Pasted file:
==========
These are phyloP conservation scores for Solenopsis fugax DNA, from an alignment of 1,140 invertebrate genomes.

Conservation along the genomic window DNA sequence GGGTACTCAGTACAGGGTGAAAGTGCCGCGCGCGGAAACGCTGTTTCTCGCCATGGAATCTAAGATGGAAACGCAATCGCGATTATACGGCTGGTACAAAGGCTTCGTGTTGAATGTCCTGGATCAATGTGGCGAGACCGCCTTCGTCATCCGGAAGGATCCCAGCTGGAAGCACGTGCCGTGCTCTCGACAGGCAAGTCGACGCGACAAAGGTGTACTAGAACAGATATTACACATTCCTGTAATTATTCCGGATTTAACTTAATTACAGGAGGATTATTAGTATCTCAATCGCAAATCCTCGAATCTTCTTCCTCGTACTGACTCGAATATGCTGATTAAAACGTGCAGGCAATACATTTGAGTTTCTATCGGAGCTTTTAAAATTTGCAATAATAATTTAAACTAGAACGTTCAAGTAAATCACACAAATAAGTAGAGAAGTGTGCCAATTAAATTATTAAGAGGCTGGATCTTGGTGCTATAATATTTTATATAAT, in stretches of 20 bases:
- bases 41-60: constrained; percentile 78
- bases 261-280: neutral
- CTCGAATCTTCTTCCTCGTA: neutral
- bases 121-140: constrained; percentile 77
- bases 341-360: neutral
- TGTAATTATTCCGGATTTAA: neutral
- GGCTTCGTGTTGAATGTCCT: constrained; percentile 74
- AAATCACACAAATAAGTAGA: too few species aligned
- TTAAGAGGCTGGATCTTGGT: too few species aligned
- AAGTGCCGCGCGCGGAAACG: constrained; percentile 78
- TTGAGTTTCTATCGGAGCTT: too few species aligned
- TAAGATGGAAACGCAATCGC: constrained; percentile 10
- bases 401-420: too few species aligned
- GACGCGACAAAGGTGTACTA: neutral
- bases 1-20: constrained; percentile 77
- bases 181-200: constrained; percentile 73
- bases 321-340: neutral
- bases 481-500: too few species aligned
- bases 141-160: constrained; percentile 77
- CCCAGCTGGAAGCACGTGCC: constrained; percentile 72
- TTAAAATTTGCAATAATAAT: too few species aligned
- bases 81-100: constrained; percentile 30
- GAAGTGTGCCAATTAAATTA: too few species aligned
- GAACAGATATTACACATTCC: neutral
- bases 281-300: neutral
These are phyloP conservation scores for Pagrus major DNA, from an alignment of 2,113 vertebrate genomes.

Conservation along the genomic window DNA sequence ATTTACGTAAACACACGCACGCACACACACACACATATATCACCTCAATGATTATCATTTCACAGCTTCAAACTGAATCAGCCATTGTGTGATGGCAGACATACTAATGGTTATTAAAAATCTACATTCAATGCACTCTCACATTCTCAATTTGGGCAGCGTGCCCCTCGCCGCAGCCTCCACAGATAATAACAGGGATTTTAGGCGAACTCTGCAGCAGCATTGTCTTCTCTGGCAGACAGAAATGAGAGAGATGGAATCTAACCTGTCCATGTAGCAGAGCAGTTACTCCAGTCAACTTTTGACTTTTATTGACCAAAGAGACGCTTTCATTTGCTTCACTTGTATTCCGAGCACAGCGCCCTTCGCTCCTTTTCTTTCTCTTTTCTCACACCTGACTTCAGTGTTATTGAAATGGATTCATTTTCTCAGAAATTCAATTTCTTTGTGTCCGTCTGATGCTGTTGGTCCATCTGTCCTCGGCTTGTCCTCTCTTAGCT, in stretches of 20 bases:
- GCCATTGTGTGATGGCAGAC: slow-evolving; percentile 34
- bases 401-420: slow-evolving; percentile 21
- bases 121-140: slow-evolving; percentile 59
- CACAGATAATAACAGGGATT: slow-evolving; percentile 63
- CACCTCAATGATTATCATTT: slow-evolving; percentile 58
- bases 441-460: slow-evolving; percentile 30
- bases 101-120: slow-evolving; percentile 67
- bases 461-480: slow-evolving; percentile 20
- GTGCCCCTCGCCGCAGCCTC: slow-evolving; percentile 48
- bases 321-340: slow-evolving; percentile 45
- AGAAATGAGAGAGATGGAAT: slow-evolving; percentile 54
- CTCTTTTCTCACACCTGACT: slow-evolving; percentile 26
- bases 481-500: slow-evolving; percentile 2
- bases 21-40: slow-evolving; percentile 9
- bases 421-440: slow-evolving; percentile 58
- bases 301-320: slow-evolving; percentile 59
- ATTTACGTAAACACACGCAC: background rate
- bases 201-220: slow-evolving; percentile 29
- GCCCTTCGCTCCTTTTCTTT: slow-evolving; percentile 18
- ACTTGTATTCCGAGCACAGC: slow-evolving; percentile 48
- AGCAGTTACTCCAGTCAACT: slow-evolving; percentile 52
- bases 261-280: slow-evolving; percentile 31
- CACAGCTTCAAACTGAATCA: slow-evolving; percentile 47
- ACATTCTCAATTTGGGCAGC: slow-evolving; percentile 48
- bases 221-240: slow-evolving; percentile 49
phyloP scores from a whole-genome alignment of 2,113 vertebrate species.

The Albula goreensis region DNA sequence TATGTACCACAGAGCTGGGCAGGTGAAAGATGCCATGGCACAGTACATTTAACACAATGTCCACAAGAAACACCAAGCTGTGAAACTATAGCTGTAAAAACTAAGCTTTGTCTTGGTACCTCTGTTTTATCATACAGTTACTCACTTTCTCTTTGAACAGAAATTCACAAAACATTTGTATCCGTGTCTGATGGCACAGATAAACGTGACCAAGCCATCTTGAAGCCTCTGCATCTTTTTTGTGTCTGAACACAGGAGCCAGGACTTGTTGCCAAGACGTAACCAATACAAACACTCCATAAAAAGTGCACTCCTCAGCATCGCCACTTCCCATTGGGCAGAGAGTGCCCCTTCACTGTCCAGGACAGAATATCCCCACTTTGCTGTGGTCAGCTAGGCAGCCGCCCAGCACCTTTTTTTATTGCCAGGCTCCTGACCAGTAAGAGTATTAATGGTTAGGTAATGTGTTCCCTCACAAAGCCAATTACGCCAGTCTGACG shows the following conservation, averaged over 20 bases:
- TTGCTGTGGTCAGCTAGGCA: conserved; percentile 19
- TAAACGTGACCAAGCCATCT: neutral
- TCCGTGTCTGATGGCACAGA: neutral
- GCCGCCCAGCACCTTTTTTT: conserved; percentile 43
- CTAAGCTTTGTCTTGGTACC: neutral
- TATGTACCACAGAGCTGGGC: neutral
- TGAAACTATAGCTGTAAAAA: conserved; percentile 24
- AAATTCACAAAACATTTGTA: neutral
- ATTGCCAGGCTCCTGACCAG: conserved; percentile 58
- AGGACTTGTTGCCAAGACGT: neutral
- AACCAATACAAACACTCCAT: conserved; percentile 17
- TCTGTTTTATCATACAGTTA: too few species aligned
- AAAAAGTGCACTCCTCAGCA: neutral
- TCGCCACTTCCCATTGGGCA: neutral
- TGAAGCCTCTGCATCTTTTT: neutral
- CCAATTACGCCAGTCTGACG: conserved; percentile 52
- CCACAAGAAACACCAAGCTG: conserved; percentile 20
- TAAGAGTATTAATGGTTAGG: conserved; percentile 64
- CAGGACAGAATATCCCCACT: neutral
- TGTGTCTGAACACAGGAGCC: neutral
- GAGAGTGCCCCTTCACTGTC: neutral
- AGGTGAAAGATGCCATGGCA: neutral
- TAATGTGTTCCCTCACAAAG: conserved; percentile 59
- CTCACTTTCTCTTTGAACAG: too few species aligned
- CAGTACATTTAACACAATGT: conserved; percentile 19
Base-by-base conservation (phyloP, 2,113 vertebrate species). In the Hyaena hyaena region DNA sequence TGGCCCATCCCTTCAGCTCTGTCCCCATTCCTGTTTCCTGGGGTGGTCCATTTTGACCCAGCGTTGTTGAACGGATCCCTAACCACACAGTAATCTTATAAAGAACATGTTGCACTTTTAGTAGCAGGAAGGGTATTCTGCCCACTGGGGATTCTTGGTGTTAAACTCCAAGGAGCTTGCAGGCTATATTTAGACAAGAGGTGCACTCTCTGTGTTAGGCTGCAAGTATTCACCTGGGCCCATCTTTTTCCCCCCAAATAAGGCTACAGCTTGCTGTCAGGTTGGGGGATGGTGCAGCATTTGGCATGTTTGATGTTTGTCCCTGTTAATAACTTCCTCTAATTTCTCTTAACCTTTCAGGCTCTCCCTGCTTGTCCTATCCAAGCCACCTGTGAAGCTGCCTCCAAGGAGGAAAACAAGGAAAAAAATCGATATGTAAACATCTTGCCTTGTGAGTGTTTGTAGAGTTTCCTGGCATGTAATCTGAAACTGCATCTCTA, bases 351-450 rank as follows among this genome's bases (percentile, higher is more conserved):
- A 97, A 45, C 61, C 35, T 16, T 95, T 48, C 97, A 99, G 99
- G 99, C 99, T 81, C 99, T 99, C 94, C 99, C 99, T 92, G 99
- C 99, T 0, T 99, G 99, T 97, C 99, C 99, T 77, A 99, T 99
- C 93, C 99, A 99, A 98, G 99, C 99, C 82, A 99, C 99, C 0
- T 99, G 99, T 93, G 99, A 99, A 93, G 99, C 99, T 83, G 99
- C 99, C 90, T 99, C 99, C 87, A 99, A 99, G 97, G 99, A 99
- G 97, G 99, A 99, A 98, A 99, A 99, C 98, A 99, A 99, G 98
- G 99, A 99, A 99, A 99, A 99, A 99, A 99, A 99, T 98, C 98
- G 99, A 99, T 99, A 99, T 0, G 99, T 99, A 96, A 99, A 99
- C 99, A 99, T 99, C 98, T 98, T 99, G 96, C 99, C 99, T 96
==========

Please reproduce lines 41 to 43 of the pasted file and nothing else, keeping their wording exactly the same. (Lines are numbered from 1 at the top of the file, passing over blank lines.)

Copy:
- CTCTTTTCTCACACCTGACT: slow-evolving; percentile 26
- bases 481-500: slow-evolving; percentile 2
- bases 21-40: slow-evolving; percentile 9